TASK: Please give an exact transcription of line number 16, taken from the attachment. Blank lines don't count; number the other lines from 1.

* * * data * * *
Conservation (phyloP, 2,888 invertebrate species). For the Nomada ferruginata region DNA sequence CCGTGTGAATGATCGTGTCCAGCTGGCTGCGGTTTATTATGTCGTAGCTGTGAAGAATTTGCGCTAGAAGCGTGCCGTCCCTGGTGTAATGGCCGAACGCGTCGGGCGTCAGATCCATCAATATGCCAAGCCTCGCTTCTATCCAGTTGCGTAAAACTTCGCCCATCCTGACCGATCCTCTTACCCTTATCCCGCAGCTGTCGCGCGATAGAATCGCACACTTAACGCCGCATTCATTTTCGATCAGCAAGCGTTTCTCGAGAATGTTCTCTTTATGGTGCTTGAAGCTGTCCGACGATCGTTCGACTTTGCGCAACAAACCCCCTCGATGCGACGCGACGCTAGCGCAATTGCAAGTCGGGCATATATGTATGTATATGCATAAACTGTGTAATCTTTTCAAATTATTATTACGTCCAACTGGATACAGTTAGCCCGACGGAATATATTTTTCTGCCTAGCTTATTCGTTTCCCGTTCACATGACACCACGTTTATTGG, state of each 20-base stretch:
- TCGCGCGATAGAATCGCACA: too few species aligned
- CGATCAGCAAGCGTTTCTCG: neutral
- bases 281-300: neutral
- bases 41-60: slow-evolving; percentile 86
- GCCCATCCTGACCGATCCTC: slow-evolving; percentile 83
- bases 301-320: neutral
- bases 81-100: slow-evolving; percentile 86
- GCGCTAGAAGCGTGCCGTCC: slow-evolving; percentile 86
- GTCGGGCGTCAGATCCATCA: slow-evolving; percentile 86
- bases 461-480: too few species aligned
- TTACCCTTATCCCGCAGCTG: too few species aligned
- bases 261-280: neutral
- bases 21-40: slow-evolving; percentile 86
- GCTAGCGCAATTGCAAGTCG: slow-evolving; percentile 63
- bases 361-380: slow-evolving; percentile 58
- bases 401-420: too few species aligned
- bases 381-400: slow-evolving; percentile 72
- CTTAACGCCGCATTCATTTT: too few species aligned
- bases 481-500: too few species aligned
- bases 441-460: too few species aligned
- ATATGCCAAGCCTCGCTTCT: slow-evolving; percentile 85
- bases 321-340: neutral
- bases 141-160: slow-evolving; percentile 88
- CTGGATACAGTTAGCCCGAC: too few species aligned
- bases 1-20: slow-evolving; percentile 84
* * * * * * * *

- bases 361-380: slow-evolving; percentile 58